YM          Well no, I mean, at first he did, it was cool because he didn’t have direction, he didn’t have songs, didn’t have anything.  And I walked in there and just took care of it.  And then when, you know, some shit happened on the road, then yeah, that became kind of rough.  But that’s why I joined in with them because I felt that, especially since I’ve been a song writer all my life, and then being in Steeler playing two chord songs, and very biennial bullshit, I felt very compelled to be able to write again.  So having a chance to go in and be the songwriter for the whole thing, I felt that was the right choice.  And I think it was actually, I think if I had gone with Phil Mogg it might not have come out to be another thing. (his solo career)

YM          I did later on get an offer from David Lee Roth as well.

MM         Really?

YM          And I said ‘Thanks but no thanks.’  But that the weird thing because…(Pause) Oh maybe I should have done it, I don’t know.  This was like 85’, Sheehan’s band was my opening act, Talas.  And he came to see the shows.  And he snagged up Billy Sheehan, and he wanted to get me, and I said ‘Thanks but no thanks’, cause I thought I was on a fucking roll you know?  And in a way I was.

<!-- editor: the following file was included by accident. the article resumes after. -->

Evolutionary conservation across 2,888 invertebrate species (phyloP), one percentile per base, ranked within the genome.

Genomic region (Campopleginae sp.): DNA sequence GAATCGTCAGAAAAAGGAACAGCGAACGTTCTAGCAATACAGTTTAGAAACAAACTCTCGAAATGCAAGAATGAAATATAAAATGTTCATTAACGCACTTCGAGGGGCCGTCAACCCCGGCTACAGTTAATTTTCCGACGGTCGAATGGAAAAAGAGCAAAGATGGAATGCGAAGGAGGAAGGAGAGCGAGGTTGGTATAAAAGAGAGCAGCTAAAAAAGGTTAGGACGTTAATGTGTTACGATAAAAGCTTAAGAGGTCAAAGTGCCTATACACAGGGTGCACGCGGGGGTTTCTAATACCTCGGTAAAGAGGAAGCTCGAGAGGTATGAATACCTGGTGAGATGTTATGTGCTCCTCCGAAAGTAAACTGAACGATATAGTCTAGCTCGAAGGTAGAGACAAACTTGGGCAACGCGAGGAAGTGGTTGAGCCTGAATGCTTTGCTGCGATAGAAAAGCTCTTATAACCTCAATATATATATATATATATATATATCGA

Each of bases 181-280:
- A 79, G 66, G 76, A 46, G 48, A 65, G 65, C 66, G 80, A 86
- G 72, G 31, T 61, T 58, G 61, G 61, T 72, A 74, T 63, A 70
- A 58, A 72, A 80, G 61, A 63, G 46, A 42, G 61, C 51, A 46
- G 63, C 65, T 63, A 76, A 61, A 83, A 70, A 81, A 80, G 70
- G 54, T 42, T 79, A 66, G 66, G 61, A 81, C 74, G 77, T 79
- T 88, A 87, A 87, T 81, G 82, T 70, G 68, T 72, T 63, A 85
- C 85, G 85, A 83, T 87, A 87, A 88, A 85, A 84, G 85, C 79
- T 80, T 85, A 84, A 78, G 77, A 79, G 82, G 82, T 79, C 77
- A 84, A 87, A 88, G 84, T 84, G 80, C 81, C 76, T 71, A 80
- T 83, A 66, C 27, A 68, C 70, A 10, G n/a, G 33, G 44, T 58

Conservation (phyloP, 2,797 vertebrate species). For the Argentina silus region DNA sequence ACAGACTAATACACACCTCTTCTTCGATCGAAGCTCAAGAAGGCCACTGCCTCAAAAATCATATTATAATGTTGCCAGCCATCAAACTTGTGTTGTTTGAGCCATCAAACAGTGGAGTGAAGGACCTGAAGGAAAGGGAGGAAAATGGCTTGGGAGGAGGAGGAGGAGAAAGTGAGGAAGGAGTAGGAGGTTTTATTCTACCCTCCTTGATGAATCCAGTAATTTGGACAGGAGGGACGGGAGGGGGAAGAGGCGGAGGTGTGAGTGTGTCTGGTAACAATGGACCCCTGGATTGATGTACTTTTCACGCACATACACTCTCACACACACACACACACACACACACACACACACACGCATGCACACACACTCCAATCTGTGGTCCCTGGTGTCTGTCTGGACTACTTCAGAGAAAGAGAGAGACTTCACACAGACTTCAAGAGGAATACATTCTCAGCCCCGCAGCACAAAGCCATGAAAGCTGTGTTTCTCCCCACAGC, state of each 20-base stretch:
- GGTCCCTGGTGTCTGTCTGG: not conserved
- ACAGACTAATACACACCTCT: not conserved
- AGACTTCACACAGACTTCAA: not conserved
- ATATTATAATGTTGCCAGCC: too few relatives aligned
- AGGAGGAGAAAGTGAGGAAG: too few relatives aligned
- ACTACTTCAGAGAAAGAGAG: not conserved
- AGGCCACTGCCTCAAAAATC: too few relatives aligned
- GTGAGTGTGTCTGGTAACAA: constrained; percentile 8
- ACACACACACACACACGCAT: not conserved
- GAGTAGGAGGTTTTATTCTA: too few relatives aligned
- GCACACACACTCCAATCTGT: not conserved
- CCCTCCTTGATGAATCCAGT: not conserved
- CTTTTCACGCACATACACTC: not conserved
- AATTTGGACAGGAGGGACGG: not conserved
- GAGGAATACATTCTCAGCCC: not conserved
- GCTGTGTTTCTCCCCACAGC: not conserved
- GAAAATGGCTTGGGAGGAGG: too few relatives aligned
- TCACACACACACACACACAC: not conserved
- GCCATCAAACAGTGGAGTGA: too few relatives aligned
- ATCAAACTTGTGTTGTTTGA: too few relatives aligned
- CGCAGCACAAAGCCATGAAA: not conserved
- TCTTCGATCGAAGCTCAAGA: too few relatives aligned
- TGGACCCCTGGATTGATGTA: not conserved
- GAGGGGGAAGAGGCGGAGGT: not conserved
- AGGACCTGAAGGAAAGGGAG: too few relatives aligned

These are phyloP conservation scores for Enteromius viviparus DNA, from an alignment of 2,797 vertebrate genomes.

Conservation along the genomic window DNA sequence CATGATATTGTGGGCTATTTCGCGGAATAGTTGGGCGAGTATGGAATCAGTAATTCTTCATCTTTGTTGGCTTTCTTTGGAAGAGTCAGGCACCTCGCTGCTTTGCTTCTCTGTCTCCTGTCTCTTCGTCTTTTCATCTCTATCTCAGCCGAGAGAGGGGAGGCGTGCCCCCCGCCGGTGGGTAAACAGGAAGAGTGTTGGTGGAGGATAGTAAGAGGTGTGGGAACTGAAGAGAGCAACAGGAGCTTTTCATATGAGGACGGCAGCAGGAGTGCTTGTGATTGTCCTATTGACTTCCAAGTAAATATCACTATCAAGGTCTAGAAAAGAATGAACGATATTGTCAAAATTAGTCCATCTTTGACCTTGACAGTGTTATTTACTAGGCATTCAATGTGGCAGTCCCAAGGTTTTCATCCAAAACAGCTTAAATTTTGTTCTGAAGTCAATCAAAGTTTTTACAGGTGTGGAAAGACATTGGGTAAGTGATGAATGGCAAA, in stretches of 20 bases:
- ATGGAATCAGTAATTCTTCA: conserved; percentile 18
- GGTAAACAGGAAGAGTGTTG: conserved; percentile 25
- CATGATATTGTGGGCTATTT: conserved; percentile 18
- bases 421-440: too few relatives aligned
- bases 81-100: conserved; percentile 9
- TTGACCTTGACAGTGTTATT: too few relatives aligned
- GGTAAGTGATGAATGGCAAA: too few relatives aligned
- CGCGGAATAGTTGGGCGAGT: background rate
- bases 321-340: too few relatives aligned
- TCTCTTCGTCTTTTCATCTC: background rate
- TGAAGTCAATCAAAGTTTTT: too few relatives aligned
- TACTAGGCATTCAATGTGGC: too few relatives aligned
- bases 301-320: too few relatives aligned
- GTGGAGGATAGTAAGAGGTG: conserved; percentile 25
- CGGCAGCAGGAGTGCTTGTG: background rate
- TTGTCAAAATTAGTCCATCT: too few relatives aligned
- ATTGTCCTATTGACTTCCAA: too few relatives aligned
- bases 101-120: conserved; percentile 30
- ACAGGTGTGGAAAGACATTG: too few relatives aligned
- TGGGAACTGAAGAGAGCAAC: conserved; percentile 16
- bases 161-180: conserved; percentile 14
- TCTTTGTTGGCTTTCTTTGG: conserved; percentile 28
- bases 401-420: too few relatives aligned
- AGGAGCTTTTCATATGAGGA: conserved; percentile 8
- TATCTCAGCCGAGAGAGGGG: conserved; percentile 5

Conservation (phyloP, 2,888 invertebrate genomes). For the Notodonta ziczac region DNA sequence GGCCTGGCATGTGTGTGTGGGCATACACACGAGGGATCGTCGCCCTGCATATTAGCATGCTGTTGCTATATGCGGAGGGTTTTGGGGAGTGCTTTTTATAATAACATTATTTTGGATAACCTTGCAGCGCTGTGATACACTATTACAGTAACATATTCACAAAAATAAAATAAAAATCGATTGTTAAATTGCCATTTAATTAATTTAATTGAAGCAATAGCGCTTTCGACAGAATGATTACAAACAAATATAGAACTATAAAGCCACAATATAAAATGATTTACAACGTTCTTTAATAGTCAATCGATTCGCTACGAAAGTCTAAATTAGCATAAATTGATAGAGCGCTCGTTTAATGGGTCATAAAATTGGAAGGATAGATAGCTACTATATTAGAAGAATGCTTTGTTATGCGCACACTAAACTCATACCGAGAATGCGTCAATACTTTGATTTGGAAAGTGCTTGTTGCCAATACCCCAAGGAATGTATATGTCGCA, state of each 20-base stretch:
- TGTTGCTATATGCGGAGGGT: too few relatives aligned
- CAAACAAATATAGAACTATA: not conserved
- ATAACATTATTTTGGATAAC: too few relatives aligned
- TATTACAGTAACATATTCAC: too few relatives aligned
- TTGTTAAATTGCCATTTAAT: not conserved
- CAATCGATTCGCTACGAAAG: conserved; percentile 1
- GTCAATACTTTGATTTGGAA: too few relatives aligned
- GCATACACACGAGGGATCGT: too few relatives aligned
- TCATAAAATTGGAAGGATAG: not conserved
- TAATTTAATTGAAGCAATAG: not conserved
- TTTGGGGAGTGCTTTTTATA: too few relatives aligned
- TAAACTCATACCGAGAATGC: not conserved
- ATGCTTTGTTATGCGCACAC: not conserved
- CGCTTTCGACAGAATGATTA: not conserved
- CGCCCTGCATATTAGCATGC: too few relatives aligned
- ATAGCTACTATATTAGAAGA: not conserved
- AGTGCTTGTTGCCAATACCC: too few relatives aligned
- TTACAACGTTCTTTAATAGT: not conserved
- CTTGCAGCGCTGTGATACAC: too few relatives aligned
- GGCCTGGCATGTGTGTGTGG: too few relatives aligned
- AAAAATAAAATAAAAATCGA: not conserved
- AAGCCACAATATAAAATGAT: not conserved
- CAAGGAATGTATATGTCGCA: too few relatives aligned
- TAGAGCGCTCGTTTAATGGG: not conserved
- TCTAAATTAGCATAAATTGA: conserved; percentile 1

MM         And he went and picked up Vai.

YM          Yeah, Steve’s a good friend on mine, he’s a good guy.

MM         Thanks Yngwie, I will think of more as soon as I get off the phone I am sure, I have been a fan since the Odyssey record.  Which is another great record, by the way.  Joe Lynn Turner is a tough one for you too I guess.  A lot of people would love to see you record with Joe Lynn Turner again.  Any chance of that down the line?  I know you’re not such a big fan of that album.